Are Greeks too materialistic? A Moral Lesson brought to…
Let’s be honest—Greeks love the good life—partying, scrumptious dinners, vacations and journeys to the Greek islands back and forth. Greek women put a lot of effort into their physical appearance—all that bling-bling with the diamond rings, fancy hairdos, designer handbags, manicured nails, well-coiffed and stylish. Same for the men. Greek boys go around careening in Benzes and Bentleys. Hey, what’s so bad about that? Outward displays of wealth go hand in hand in flaunting status. It’s like telling the world, “Hey, I achieved the American Dream. I grabbed it from the axidia.” Who doesn’t want to live the good life?
Conspicuously displaying success in the form of brands and luxury lifestyles is fine, except when the drive to get rich overshadows the deep-seated values of our culture—those that emphasized arête, philotimo, honor. If the pursuit of financial gain eclipses those values, then you have started on the slippery slope to a peripetia, your downfall.
Case in point, Dean Skelios and his son Adam. The former Majority Leader of the New York State Senate, Skelos brokered his power to have rich corporate sponsors line his pockets and the bottom-line of his son’s environmental company. Skelos turned a deaf ear to environmentalist and community groups who tried to get meetings with him about the dangers of fracking. He was too busy to see them because he had already made up his mind to align himself with lucrative energy giants that gave him kickbacks. His excuse? His son needed the money. Adam was having problems getting approved for a mortgage for a $1 million home with a pool. Among his many misdeeds, Daddy Skelos used his connections to get his daughter-in-law and wife of son Adam into a zoning board position. Why? To advance “his ability to corruptly obtain zoning decisions favorable to real estate deals he brokered given his wife’s appointment,” (nydailynews)
Adam Skelos had asked for his salary to jump from $4000 to $10000 per month as a do-nothing consultant for an Arizona-based environmental firm so that he could use the power and clout of his father to secure it contracts under Sandy funding. Adam even wanted Daddy to run against Governor Cuomo, calling him a “pussy,” because Cuomo had prohibited fracking in the state. Sounds like a spoiled brat if I have ever heard one.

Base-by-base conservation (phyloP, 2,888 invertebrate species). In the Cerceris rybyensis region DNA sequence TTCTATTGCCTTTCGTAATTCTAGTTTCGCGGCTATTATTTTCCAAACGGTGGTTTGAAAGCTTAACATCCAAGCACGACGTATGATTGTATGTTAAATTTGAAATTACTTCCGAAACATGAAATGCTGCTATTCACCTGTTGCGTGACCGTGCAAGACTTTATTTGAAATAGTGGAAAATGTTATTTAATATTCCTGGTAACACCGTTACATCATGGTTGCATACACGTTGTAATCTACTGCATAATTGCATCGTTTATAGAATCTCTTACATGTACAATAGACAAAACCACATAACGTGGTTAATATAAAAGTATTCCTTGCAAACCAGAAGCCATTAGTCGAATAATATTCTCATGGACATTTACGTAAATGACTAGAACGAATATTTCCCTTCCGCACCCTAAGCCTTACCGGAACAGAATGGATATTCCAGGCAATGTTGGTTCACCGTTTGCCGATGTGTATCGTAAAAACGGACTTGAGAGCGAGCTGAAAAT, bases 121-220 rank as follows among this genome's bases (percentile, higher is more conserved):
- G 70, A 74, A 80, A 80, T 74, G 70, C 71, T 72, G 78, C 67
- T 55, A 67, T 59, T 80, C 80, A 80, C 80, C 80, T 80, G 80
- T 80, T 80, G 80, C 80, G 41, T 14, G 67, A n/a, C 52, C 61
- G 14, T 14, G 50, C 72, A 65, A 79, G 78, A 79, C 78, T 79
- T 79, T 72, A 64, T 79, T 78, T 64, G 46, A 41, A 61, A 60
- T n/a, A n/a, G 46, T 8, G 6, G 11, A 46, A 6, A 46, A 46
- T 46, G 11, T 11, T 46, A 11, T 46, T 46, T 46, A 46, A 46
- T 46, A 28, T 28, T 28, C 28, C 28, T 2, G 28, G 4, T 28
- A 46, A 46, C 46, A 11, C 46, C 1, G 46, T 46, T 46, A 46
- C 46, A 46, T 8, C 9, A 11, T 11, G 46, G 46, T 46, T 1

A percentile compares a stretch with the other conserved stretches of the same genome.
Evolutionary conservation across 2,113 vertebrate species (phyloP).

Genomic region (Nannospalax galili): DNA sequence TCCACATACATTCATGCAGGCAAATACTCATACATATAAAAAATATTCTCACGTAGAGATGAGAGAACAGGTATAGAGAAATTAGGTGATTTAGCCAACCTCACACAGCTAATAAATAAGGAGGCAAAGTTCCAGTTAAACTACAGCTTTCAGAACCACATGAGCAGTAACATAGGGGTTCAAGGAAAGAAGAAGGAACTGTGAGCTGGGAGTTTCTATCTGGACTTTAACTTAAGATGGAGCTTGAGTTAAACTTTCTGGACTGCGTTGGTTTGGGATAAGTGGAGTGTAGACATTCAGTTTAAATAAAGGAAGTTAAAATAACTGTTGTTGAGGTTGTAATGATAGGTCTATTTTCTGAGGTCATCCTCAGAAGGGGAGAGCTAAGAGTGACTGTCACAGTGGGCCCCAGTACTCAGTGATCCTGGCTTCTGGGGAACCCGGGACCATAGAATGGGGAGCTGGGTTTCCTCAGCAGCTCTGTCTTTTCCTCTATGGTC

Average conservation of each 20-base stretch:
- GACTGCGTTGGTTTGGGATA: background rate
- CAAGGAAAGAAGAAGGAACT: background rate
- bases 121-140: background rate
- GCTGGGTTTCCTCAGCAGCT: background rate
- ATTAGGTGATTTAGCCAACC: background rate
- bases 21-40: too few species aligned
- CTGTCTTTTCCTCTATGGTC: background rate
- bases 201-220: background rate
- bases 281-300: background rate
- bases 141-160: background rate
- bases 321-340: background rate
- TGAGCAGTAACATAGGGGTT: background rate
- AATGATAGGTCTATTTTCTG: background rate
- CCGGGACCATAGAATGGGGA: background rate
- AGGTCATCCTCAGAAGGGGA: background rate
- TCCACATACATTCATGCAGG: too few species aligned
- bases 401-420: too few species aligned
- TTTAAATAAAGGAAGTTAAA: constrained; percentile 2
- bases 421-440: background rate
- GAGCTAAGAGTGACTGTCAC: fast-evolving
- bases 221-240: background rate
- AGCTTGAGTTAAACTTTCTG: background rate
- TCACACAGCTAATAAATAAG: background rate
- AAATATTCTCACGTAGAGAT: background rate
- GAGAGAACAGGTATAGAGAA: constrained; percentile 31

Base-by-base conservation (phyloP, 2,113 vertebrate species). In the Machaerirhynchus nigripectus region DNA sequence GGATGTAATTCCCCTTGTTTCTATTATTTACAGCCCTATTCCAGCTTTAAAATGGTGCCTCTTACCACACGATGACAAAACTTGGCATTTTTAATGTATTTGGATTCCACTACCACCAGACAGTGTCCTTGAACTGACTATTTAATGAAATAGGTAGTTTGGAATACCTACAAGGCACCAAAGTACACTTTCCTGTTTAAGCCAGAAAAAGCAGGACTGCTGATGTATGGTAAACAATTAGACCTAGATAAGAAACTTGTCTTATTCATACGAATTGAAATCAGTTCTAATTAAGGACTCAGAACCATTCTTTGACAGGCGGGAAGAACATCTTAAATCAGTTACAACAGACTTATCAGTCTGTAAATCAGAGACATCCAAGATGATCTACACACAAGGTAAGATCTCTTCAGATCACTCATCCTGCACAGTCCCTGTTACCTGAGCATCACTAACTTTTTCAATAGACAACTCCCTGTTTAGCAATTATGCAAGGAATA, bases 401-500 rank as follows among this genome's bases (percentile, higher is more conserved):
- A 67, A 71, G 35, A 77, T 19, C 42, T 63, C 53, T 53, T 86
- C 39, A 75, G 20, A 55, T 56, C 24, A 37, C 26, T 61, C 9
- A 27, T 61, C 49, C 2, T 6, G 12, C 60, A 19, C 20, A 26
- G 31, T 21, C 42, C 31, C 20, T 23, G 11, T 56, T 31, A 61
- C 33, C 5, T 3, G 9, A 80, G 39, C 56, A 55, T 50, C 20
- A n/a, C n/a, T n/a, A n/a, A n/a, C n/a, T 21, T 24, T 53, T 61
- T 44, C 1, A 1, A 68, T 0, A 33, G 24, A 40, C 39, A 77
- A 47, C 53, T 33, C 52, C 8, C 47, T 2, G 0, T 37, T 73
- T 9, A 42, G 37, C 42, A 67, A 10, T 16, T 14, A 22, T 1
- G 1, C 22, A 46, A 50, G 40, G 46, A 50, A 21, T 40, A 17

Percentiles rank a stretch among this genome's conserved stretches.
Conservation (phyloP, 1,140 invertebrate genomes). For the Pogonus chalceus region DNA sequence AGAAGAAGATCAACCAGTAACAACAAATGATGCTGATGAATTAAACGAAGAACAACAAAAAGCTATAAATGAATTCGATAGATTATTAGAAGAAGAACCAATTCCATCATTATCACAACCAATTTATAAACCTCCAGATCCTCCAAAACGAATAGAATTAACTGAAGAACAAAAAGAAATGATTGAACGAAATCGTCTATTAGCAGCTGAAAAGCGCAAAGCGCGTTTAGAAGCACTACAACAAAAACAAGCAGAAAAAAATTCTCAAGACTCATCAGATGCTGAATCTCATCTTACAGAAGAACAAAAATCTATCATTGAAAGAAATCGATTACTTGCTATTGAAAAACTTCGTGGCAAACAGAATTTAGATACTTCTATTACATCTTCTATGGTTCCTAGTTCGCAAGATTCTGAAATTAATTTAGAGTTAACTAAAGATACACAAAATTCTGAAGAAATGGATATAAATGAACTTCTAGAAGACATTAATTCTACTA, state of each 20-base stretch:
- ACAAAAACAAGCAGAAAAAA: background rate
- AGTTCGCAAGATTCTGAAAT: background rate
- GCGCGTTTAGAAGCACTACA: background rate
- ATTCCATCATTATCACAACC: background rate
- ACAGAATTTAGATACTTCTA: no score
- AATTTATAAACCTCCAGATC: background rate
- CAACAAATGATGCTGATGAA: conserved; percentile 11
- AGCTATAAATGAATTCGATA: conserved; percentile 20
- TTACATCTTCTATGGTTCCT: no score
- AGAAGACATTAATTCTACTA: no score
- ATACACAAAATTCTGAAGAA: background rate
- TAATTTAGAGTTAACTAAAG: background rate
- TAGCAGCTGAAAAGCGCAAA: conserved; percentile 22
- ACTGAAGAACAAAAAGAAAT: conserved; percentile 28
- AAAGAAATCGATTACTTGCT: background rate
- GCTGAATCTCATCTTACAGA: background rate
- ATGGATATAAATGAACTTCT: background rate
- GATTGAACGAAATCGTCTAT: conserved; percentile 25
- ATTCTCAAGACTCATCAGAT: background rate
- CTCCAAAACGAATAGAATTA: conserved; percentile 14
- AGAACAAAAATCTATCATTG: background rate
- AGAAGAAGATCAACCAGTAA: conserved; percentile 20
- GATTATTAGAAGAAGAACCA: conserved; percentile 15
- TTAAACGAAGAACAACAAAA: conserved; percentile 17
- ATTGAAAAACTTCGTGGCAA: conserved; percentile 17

Before his downfall, the Greek community embraced Skelos as their native son; he was also an anarchon of a Greek church on Long Island.
For as many wonderful heroes and role models we have in Greek culture, we have just as many scoundrels (Spyro Agnew, the Baldies, notorious cocaine-smugglers on the East Coast, the Greek gangsters in Vancouver.) Everybody wants to claim a Hellene native son or daughter when they have done something right, but when they get caught, well then, they don’t really represent us, do they?
The need to achieve brings many moral dangers. One is how easy it is to lose track of what is right and “dikeo” when you become fixated on grabbing the golden ring. You can also disregard people who on the surface might not glitter and therefore assume they are inferior. You inflate your ego with other power-hungry gold-diggers and then you forget where you came from and what makes life really meaningful. It’s not hard to become a snob if you are Greek.
I think now, more than ever, when our ethnic group has made certain very hard-won financial and political achievements, that it is crucial to remember the values of our ancestors. To stay true to those ideals that pivoted our ethnos to its position of excellence in ancient times.
As a brief wake up call, I would like to bring up the story of Crates of Thebes and his wife Hipparchia of Maroneia. As the story goes, Crates came from a wealthy family from Thebes. He was a golden son who was supposed to inherit the company. However, a visit to Athens and a chance experience of a play changed the course of his life. No one is sure what exactly Crates perceived in the play of the Tragedy of Telephus, which relates the story of how King Telephus, the son of Heracles, was wounded by Achilles. The wound would not heal and, when Telephus consulted the oracle, he was told it could only be healed by the one who inflicted it. Telephus disguised himself as a beggar and went to Achilles’ camp, where he managed to convince Achilles to heal him with the same spear that wounded him. perhaps it was that not even a king, and son of the demi-god Heracles, was immune to pain and loss. Perhaps it was because Telephus assumed the disguise of the beggar that he was more effective in achieving his goal of being healed than when he was a king .